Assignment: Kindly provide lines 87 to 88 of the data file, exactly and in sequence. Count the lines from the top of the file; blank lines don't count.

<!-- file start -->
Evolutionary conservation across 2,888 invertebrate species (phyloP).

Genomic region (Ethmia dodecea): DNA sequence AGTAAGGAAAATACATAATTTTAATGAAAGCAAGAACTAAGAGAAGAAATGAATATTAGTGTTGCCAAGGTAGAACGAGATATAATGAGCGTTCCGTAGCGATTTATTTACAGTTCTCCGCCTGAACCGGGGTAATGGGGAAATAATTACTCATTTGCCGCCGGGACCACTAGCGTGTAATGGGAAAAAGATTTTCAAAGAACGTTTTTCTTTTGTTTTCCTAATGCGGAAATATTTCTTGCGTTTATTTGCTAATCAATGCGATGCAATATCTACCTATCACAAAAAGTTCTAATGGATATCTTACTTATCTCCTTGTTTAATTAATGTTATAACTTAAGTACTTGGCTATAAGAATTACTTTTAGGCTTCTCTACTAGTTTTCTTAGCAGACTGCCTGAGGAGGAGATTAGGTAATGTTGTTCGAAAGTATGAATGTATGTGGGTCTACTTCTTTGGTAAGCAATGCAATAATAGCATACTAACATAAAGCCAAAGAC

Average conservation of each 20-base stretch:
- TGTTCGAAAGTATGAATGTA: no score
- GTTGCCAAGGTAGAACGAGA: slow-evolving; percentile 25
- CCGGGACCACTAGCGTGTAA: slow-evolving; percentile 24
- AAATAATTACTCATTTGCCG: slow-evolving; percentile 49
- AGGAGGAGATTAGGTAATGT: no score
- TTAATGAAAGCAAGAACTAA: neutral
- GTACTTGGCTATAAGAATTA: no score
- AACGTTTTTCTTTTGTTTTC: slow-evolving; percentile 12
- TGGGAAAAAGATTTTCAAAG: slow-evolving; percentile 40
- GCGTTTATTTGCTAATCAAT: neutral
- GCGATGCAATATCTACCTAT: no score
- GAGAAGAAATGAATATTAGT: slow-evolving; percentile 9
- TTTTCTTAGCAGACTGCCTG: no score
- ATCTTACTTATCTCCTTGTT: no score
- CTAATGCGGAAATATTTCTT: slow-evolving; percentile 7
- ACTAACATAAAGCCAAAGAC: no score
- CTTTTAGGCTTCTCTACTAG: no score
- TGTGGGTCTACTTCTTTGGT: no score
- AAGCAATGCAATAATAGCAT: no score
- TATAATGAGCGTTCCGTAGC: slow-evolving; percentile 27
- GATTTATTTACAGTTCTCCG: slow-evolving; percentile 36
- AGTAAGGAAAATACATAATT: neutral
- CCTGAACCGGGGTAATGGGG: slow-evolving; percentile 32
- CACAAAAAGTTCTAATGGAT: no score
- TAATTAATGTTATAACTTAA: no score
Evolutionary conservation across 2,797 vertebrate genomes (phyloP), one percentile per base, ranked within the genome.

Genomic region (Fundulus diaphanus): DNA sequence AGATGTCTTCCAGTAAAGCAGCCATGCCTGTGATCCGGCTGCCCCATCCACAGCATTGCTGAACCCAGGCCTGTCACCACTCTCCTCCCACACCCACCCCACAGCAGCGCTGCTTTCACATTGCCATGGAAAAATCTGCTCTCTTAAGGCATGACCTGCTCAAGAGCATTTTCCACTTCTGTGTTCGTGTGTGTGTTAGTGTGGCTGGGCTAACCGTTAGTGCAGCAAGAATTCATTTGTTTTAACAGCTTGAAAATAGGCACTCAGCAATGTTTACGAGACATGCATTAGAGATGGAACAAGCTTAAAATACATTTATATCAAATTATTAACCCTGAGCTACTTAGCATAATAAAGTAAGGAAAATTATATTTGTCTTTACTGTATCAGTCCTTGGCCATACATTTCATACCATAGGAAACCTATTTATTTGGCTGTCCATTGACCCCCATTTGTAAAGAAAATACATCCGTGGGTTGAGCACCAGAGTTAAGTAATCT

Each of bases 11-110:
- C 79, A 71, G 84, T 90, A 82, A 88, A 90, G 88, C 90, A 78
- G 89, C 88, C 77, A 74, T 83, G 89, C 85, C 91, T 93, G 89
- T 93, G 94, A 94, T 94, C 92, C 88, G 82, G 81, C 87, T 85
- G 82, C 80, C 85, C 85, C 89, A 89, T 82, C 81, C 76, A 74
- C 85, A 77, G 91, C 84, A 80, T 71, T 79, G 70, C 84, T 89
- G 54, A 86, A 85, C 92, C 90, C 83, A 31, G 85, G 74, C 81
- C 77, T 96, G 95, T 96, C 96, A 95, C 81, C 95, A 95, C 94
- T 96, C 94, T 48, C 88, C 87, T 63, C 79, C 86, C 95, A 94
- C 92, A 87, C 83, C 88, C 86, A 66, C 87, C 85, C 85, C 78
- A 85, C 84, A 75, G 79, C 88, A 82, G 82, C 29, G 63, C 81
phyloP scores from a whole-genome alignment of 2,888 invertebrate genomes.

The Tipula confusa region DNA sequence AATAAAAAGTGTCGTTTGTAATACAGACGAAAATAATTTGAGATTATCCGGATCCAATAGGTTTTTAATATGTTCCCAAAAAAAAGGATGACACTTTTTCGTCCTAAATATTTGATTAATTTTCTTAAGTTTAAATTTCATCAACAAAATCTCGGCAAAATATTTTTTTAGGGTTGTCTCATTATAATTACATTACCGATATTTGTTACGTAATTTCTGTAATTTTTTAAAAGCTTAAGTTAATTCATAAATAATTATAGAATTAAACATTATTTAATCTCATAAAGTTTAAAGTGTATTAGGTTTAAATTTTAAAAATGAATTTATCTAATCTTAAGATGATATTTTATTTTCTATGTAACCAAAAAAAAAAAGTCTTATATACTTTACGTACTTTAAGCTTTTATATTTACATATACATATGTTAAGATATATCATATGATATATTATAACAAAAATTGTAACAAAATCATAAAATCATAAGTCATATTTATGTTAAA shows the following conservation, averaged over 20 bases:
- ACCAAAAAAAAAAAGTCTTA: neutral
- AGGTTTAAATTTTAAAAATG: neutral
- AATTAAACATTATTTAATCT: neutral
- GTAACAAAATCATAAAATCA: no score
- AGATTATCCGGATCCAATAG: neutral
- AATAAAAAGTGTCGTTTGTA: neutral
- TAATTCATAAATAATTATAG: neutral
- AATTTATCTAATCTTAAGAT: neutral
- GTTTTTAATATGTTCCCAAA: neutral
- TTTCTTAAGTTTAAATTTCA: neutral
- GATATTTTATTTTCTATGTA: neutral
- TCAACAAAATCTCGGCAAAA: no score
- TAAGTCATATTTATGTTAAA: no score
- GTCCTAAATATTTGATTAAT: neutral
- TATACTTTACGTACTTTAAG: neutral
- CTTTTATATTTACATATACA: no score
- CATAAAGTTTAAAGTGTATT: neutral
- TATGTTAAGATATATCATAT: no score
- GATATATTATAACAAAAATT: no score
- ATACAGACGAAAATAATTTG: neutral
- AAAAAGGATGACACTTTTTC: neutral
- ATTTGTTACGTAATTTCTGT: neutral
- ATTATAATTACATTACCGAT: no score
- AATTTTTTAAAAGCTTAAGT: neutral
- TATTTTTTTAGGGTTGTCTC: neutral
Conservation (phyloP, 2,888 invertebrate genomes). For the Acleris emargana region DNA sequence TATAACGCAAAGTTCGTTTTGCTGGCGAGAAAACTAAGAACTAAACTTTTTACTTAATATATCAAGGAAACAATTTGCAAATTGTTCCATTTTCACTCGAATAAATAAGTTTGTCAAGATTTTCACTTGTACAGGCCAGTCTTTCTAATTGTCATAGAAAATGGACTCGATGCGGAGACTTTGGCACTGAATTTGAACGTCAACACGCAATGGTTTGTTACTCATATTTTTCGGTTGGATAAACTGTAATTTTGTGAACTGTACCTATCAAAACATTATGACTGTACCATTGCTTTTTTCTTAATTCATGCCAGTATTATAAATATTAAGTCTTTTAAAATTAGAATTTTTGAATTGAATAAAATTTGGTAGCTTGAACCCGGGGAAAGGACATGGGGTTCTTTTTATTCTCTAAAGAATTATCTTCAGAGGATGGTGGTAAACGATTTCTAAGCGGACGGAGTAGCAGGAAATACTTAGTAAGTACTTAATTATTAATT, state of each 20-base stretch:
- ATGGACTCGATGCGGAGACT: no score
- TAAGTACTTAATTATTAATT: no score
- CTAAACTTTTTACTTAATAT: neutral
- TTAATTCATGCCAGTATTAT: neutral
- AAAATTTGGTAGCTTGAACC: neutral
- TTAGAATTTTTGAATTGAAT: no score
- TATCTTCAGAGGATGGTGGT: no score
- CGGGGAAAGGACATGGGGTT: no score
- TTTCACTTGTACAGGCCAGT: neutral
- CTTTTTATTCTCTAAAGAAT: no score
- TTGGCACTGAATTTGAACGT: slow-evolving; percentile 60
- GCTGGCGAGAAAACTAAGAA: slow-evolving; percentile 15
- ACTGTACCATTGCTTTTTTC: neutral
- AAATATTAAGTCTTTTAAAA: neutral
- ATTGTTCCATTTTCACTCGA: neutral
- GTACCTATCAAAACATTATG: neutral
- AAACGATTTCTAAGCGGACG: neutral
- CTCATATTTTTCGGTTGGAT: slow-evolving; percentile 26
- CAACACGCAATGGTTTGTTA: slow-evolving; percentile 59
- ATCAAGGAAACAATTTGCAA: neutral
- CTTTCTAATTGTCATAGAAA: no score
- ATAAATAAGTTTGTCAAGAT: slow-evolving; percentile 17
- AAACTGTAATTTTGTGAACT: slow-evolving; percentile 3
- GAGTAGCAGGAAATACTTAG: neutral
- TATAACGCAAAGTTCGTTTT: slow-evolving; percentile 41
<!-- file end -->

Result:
- CTCATATTTTTCGGTTGGAT: slow-evolving; percentile 26
- CAACACGCAATGGTTTGTTA: slow-evolving; percentile 59